For its part, the TV program charged that the IOR is an “off-shore bank”, exempt from regulatory supervision; that a new law on financial reform decreed by Benedict XVI in late 2010 contains a huge loophole, because offenses committed before April 2011 aren’t covered; and that the IOR has recently transferred large sums from Italian to foreign banks, with the suggestion being that the IOR hoped to evade scrutiny by Italian authorities.
The program also interviewed a Roman prosecutor named Luca Tescaroli, who’s investigating the 1982 death of Roberto Calvi, an Italian financier known as “God’s Banker” for his close Vatican ties. Tescaroli complained that three official requests for information sent to the Vatican never drew a response.
In reply, the Vatican issued two separate statements.
The first came on Feb. 8, in response to the newspaper article. It made the following points:
- As far back as 2006, IOR began studying all of its existing accounts to verify the legitimacy of account-holders and to flag suspect transactions.
- IOR has “repeatedly cooperated with the Italian authorities at every level.” In fact, the statement notes, one inquest defined Cipriani’s answers as “timely and exhaustive.”
- In fact, according to the statement, one of the four priests is under investigation precisely because he was reported by Cipriani.
- Another of the four priests, the statement says, has already been acquitted in a criminal trial, a verdict upheld on appeal.
- Neither Gotti Tedeschi nor Cipriani has ever been “charged” with anything; an investigation is not the same thing as a criminal charge.
Less than twenty-four hours later, Lombardi dispatched a second point-by-point response to the television broadcast. Its highlights were:
- The Institute for the Works of Religion is not a “bank,” but a private foundation. It doesn’t maintain reserves like a bank, and it doesn’t make loans. It’s certainly not an “off-shore bank,” the statement insists; it’s governed by Vatican law, including the new law decreed by Benedict XVI to bring the Vatican into compliance with international standards of transparency.
- The new anti-money laundering law decreed by Benedict XVI does, in fact, cover suspect transactions before April 1, 2011, so there is no loophole.
- The IOR uses both Italian and foreign banks, and there’s nothing unusual about recent transactions. Transfers, the statement says, are regularly traced, reported and verified.
- As far as the Calvi investigation goes, according to the statement, the Vatican has already responded to two of the three requests, and a third never arrived. Tescaroli’s complaints, therefore, “do not correspond to the truth.”
Based on all of the above, the statement says, the broadcast was “biased, and does not contribute to an objective picture of the reality it describes.”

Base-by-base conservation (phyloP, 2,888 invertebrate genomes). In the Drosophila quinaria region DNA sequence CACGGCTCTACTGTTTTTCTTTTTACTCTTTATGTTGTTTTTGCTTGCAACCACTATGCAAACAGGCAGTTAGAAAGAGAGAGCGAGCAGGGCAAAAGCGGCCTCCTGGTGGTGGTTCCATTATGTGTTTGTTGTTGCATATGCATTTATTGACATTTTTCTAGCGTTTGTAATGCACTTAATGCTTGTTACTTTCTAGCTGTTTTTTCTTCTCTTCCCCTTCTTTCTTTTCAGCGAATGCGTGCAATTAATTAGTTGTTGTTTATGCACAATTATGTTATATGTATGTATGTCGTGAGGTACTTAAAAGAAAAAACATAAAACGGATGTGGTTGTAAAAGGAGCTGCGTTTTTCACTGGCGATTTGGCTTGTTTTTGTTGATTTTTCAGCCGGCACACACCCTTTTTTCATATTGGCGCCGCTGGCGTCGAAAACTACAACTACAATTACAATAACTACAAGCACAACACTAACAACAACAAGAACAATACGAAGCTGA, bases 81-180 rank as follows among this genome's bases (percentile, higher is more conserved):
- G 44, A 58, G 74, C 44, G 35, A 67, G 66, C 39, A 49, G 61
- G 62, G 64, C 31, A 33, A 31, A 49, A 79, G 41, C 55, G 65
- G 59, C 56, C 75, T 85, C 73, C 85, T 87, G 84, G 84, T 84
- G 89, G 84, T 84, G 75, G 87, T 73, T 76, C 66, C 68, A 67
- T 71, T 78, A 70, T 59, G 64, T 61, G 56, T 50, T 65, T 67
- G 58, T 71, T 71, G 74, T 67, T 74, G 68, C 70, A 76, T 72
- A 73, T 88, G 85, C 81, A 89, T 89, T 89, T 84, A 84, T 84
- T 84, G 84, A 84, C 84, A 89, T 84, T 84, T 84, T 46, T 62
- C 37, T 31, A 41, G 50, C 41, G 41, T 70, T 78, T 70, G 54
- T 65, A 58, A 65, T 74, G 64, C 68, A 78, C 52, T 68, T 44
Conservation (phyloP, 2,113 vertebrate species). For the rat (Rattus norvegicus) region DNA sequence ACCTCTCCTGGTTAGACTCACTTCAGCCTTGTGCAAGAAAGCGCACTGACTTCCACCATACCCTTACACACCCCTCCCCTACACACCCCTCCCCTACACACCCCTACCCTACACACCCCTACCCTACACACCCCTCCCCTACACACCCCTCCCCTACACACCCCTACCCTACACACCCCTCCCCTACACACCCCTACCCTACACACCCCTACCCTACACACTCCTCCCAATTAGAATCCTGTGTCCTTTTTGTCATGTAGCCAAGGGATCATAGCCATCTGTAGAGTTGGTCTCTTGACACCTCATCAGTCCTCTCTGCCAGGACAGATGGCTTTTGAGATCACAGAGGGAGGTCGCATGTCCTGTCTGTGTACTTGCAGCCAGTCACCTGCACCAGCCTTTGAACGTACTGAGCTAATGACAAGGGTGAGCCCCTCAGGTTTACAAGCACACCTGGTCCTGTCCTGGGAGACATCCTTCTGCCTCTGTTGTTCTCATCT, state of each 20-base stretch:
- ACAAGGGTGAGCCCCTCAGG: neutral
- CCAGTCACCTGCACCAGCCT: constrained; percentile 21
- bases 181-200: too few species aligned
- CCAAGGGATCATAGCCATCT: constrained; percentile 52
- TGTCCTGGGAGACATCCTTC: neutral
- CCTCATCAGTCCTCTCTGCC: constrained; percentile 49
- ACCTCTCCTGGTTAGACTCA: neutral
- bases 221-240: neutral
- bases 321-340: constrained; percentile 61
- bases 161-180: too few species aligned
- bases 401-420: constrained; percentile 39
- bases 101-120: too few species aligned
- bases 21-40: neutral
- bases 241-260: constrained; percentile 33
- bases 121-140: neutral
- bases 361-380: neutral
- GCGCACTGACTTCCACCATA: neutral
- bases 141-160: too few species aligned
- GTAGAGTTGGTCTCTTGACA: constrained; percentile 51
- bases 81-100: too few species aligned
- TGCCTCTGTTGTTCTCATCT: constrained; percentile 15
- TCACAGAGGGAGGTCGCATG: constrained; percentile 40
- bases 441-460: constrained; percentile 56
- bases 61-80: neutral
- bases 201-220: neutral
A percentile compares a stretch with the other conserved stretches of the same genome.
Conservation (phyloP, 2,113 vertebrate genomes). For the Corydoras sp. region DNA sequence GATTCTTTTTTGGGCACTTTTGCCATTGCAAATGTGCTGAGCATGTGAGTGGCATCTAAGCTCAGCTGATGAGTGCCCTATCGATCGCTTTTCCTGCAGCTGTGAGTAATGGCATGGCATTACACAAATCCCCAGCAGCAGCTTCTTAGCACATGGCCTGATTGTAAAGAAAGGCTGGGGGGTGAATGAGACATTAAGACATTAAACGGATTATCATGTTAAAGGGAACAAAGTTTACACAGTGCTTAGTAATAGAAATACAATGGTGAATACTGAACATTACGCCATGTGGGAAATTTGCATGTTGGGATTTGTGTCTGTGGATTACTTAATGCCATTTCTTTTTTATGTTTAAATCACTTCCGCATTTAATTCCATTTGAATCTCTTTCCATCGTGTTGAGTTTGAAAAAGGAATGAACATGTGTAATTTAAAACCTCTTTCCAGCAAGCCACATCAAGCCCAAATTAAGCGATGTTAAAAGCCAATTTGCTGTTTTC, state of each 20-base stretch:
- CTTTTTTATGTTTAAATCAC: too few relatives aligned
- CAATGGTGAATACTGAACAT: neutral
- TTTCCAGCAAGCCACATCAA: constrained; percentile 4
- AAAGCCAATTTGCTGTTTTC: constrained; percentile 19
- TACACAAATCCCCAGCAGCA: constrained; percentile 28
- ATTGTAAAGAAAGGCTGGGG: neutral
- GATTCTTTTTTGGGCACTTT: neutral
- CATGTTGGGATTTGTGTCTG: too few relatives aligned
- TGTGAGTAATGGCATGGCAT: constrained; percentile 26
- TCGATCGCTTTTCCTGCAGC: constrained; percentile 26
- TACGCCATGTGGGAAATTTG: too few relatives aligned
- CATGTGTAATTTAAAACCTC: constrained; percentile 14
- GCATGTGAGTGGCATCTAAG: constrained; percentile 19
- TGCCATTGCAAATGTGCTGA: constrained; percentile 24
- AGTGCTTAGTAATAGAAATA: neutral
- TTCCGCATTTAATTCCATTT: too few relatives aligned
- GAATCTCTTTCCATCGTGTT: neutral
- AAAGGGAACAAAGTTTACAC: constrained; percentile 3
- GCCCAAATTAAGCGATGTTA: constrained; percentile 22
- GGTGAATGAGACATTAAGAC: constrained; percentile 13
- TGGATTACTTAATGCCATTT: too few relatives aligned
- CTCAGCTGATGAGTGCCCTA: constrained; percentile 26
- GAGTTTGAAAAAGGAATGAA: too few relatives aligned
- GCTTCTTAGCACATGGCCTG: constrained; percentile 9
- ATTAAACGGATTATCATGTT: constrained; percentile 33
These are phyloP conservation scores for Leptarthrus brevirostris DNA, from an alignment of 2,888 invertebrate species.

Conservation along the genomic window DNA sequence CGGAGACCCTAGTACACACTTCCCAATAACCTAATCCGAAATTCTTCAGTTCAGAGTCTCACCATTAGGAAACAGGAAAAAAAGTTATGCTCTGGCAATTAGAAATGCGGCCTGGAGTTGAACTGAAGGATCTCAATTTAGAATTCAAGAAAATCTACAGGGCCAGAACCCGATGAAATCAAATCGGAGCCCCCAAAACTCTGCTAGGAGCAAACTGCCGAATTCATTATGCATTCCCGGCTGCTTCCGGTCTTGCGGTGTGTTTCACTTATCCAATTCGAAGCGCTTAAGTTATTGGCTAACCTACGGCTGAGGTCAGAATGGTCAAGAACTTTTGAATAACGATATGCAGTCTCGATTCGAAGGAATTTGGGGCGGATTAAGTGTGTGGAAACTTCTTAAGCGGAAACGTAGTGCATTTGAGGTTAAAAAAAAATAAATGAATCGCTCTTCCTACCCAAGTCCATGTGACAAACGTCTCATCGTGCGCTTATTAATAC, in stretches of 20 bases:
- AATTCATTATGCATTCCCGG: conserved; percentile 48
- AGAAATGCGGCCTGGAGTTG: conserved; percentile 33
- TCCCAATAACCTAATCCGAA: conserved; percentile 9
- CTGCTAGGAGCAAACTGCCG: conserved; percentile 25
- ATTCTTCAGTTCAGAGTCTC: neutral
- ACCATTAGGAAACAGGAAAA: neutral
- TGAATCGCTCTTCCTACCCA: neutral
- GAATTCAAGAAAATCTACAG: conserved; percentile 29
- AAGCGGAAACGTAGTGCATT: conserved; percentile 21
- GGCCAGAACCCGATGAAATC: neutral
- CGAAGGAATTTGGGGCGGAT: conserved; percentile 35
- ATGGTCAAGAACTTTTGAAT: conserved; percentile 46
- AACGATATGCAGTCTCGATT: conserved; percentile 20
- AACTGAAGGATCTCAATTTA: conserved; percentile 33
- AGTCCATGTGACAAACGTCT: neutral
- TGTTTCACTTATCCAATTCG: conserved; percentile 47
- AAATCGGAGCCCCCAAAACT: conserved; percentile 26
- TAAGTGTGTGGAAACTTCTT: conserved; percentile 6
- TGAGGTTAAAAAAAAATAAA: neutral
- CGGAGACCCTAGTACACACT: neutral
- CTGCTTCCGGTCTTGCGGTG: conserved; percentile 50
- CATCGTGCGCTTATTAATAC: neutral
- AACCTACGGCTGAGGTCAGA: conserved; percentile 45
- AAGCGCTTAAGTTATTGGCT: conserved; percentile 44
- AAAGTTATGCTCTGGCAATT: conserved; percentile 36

Let’s set aside, for the moment, the merits of either the news reports or the Vatican responses. What explains the Vatican’s detailed, and pugnacious, strategy on these stories, in contrast to its normal laissez-faire stance?
At least three factors may be at work.
First, there’s a strong sense in the Vatican that its personnel are genuinely committed to financial reform, and that Benedict XVI’s decision to create the new Financial Information Authority is a landmark move in the direction of transparency and cooperation with international regulatory authorities. Even as the damning reports aired, for instance, Vatican personnel and advisors are working behind the scenes to satisfy the “Moneyval” standards, established by the Council of Europe in 1997, to combat money laundering. In other words, there’s a sense that what ought to be a good news story is being misrepresented.
Second, some of the personnel involved in these reforms tend to be either fairly young, or non-Italians, or both. As a result, they tend to have a higher comfort level with 21st century-style media relations.
Third, and perhaps most important, Vatican personnel now realize there’s a steep real-world price to be paid for perceptions of hanky-panky. In September 2010, Italian investigators froze $30 million in assets of the IOR for allegedly suspect transactions (those assets were released in June 2011), and placed Gotti Tedeschi and Cipriani under investigation. Those moves were a clear shot across the bow, signals of a new willingness by secular authorities to challenge the Vatican for alleged transgressions.
It’s one thing to allow negative impressions to fester when the only consequence is bad headlines. When the seizure of assets and criminal investigations are on the line, however, that’s likely to produce a more aggressive response from anyone – even the Vatican.